A sermon for Holy Name: Numbers 6:22-27, Psalm 8, Galatians 4:4-7, Luke 2:15-21
What’s in a name? About what we think, and more. You all know my name is Scott. If you have ever seen my signature, well that doesn’t help because, even its long from it isn’t readable, but if you have seen the typed version you may know my full name is John Scott Trotter. Which might raise the question “Why don’t I go by my first name?” Simply put, it is to avoid confusion, because my dad’s name is John. At least it is until we went back to his family home where he was called “Jack” because he has an uncle named John, who was frequently there, and they wanted to avoid confusion. There are all sorts of traditions related to names. Our family lore claims that we are descended from a soldier named Peter who was William the conqueror’s (of 1066 fame) first assistant. He named his son William, who subsequently named his son Peter and so on, it went from generation to generation. You can tell I am rather far removed from the direct line; of the 14 different letters in my name, one of them is the same as the 9 in my ancestors naming scheme. Oh Well. Most namings are not so complex; our first daughter is named after both her grandmothers; and our second is named after a family friend and a derivative of Angie’s last name. I had a colleague, whose first child is named after the place he was conceived.
In the bible, naming is similar to current traditions. It is primarily about distinguishing people, places, and things from each other. At times a name reflects something distinctive about the person’s birth or character. At other times a person’s name is connected to a place. It is not uncommon for a name to be related to a memory. The act of naming can be significant. People can claim authority over another by naming or renaming them. Messengers speak “in the name of” of the person who sent them (Sakenfeld).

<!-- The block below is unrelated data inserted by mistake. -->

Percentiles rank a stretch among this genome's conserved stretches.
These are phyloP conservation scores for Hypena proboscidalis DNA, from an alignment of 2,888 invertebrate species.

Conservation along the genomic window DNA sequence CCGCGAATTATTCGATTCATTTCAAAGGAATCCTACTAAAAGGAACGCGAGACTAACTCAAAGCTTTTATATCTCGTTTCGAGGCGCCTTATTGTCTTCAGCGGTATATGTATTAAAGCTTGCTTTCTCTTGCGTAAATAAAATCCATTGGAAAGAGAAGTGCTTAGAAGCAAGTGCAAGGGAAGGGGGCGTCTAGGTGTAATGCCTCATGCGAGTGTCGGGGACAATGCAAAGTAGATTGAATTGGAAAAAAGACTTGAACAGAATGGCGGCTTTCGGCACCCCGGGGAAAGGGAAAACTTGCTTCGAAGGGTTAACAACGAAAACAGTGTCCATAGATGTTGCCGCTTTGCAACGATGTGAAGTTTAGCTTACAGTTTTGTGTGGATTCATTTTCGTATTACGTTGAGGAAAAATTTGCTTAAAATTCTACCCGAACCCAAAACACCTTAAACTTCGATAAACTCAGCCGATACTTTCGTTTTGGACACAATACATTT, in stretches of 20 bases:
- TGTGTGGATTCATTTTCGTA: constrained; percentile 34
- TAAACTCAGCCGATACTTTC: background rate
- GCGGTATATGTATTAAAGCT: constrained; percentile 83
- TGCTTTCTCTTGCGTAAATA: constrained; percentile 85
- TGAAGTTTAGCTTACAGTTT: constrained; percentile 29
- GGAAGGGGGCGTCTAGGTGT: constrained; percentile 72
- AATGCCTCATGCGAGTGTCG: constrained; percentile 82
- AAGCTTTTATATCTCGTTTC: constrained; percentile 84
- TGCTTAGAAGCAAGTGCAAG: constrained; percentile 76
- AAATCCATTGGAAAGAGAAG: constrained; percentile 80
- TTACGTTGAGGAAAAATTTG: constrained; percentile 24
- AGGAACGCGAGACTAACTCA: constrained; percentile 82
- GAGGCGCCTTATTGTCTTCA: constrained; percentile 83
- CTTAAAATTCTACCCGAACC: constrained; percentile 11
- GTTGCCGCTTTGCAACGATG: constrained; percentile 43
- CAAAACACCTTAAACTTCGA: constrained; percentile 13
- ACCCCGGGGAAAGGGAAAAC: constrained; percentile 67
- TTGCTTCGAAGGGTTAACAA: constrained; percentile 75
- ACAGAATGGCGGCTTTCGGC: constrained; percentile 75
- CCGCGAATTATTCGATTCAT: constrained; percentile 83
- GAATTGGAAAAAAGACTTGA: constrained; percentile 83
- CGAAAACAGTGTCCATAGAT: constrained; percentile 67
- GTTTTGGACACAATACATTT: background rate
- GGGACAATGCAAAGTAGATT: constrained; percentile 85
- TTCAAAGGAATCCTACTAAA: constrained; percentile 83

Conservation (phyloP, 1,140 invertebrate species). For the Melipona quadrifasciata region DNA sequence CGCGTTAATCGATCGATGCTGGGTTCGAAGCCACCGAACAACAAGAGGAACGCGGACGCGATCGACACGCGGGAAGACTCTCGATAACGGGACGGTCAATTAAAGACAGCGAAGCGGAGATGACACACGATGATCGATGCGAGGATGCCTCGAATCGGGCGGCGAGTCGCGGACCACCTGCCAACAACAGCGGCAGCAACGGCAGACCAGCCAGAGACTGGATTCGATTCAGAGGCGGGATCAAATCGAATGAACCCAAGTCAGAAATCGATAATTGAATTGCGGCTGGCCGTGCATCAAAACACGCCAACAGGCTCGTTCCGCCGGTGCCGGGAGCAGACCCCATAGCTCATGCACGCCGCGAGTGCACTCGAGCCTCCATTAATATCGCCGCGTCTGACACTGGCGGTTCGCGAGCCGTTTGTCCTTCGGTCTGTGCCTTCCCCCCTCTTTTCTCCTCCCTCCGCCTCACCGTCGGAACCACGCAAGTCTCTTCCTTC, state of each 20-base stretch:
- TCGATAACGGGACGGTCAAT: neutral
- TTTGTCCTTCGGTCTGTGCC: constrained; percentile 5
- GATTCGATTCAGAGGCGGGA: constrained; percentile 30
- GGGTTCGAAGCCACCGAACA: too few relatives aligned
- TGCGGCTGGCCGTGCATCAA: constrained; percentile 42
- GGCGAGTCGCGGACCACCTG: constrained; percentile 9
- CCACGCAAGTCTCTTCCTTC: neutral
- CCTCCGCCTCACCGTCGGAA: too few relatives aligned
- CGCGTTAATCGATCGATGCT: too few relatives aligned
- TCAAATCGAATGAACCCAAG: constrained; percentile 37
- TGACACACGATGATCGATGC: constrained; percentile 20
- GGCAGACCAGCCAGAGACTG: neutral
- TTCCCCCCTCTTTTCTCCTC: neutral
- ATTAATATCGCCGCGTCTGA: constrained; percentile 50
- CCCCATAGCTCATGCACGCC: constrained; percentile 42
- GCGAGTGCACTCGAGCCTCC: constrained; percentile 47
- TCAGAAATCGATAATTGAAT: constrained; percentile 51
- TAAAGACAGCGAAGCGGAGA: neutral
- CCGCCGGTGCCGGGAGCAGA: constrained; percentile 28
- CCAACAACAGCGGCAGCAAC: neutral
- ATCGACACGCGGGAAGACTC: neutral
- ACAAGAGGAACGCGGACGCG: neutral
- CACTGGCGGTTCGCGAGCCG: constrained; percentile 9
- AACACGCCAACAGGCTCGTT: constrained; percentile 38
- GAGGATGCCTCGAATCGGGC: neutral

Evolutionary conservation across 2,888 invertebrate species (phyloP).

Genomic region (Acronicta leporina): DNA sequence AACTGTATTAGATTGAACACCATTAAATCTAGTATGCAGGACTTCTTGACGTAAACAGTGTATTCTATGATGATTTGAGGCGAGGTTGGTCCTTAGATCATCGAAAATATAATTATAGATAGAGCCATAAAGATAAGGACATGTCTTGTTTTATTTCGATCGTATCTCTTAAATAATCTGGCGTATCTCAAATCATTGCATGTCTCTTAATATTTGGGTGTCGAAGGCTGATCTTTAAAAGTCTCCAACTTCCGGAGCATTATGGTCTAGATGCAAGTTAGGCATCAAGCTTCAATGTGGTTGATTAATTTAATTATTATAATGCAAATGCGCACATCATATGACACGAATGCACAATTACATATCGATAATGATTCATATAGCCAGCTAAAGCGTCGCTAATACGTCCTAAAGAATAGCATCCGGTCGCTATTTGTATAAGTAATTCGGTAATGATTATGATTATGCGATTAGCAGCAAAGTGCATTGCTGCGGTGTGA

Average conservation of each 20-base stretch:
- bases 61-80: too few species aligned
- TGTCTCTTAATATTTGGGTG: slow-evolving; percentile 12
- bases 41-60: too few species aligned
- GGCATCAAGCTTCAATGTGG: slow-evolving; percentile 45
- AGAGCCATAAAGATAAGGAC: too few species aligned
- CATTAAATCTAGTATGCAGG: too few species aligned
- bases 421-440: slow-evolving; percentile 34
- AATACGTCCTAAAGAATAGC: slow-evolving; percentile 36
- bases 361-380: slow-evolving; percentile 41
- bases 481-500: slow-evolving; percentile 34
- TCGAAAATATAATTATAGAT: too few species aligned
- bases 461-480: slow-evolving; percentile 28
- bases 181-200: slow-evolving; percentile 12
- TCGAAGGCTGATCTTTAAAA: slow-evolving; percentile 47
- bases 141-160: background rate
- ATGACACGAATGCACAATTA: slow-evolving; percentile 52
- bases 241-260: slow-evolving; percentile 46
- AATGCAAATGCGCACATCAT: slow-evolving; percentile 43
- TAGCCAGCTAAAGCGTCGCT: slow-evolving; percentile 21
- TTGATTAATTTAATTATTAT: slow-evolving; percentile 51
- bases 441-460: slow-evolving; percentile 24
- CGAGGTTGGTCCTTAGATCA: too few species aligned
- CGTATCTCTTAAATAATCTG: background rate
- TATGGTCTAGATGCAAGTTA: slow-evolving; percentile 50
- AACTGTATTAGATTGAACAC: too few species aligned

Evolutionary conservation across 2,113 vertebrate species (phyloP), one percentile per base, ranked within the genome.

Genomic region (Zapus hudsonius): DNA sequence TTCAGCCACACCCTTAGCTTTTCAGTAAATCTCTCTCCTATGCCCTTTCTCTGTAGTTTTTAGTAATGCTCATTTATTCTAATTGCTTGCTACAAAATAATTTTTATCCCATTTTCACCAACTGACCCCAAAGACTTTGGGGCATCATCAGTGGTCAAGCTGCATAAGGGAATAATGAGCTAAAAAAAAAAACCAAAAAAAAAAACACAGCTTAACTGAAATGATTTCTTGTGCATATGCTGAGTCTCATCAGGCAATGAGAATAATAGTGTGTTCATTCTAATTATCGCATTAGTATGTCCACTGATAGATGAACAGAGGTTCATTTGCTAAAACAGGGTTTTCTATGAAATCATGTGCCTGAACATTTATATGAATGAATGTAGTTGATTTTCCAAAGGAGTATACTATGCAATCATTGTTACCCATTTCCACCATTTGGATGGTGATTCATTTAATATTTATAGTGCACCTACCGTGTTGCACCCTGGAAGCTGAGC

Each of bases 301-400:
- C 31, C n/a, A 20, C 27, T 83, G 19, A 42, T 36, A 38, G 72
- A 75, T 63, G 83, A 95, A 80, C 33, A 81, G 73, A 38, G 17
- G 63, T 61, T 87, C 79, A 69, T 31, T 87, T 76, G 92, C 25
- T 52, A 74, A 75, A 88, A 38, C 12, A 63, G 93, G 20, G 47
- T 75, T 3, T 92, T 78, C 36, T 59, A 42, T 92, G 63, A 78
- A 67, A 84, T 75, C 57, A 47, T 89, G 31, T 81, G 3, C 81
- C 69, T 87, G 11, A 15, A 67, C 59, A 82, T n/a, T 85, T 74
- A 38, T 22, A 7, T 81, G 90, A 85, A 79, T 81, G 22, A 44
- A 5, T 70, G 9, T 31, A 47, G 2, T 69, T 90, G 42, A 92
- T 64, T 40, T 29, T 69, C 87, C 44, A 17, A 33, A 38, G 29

This morning we heard the story of, 8 day old, Jesus’ circumcision and naming. It demonstrates Mary’s and Joseph’s piety. First, they follow the Jewish tradition of circumcision which connects Jesus to the covenant between God and Abraham, the patriarch of all Israel, and marks his becoming a part of the community (Baters; Gaventa and Petersen; Culpepper). It also demonstrates their obedience and loyalty to God. They named their child as instructed; the name that was given to Mary by the angel when she is told she will bear the divine child and given to Joseph by an angel, in a dream when he is told to go on and marry Mary even though she is unexpectedly pregnant (Culpepper; Pankey). It is also another way in which Mary and Joseph are part of the salvation scheme because the naming itself is an act of divine fulfillment (Culpepper).
Jesus’ name is relatively common. It is the Latin form of the Greek Iesous (“yeh-soos”), which is a form of the Hebrew Joshua which comes from Yeshua, meaning “to help” or “to save.” (Pankey; Baters; Sakenfeld). The name is full of significance. Linking the meaning of the name ‘Jesus’ “to save” to the idea of salvation leads to understanding that the name ‘Jesus’ is a sign of salvation, which leads to understanding the name as a verbal sacrament, an outward and perceptual sign of an inward and imperceptible grace (Hoffacker). The meaning of the name implies Jesus is the one who will accomplish the glory of God, by making salvation available to all (Moore). Joshua is the Old Testament hero who leads the wandering Hebrews to freedom in the promised land connecting Jesus to leading all that follow him to freedom in eternity (Hoffacker). That name connection also links Jesus to God’s salvific actions we know through Noah, Abraham, Moses, the Judges, Debra, the prophets, Huldah, and many others (Pankey). Understanding the name of ‘Jesus’ as “God saves,” reminds us